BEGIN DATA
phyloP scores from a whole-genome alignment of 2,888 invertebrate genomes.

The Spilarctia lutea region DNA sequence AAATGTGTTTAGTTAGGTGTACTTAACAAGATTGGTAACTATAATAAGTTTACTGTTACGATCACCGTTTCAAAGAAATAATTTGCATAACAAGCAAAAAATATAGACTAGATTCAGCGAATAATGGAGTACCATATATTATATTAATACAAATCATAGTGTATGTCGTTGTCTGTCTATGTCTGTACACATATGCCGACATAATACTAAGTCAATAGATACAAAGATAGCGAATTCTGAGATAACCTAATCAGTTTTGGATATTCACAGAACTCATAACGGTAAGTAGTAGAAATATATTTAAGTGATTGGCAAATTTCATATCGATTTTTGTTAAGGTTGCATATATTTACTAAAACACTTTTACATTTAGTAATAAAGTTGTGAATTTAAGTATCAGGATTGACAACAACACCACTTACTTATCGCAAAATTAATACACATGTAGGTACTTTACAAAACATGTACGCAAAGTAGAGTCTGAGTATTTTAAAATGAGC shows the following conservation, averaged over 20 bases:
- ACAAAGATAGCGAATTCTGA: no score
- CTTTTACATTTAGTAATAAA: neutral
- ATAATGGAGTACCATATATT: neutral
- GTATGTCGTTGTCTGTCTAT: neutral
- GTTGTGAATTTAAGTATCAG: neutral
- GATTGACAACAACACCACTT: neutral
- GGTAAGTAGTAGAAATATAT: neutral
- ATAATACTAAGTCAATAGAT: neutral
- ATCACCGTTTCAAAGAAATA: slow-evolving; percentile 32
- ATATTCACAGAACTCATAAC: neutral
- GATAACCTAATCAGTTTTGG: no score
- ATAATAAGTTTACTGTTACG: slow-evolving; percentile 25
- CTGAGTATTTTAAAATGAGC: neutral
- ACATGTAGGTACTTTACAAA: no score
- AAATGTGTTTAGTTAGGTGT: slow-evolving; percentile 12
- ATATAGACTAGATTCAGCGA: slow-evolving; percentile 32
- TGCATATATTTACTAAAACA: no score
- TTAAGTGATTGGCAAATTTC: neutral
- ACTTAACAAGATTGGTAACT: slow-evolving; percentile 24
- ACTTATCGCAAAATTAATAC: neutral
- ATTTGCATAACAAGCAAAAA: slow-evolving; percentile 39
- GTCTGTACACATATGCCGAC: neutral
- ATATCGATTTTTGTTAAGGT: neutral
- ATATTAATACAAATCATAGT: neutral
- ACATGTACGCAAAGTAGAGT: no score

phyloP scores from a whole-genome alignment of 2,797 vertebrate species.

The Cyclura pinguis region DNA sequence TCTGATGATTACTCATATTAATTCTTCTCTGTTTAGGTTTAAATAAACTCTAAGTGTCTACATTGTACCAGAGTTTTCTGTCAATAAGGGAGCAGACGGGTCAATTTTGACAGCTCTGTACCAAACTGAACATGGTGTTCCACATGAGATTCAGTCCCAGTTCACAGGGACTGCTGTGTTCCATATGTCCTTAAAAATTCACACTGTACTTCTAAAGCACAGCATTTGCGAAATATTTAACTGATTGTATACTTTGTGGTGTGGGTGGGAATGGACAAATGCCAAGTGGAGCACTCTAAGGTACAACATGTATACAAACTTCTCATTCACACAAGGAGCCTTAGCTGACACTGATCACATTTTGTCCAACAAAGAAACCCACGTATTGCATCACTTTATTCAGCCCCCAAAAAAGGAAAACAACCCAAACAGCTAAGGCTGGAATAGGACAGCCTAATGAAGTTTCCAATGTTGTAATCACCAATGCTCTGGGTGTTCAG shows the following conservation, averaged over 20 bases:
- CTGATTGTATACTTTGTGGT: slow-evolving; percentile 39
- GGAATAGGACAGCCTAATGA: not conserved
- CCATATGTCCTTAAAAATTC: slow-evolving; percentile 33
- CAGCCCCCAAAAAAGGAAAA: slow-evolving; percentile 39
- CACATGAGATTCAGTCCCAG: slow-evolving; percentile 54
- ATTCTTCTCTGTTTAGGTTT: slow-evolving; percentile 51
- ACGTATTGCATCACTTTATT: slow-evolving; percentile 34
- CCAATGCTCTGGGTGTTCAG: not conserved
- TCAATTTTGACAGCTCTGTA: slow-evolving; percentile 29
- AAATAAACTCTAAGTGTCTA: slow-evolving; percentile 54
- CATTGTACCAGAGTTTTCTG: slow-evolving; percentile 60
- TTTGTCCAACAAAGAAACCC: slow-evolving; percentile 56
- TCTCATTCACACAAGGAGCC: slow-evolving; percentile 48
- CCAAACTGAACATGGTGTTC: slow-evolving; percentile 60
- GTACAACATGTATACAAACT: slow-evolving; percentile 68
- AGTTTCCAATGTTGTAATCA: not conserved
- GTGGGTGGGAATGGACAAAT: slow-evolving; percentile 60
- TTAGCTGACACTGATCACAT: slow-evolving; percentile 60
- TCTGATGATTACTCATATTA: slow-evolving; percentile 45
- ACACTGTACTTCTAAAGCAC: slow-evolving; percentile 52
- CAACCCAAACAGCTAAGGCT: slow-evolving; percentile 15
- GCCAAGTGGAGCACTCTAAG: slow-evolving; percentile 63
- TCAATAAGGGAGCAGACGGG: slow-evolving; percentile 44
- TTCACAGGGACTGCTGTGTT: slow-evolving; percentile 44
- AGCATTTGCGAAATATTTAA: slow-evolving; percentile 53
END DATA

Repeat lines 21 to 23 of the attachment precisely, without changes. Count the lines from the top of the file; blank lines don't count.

- ACTTAACAAGATTGGTAACT: slow-evolving; percentile 24
- ACTTATCGCAAAATTAATAC: neutral
- ATTTGCATAACAAGCAAAAA: slow-evolving; percentile 39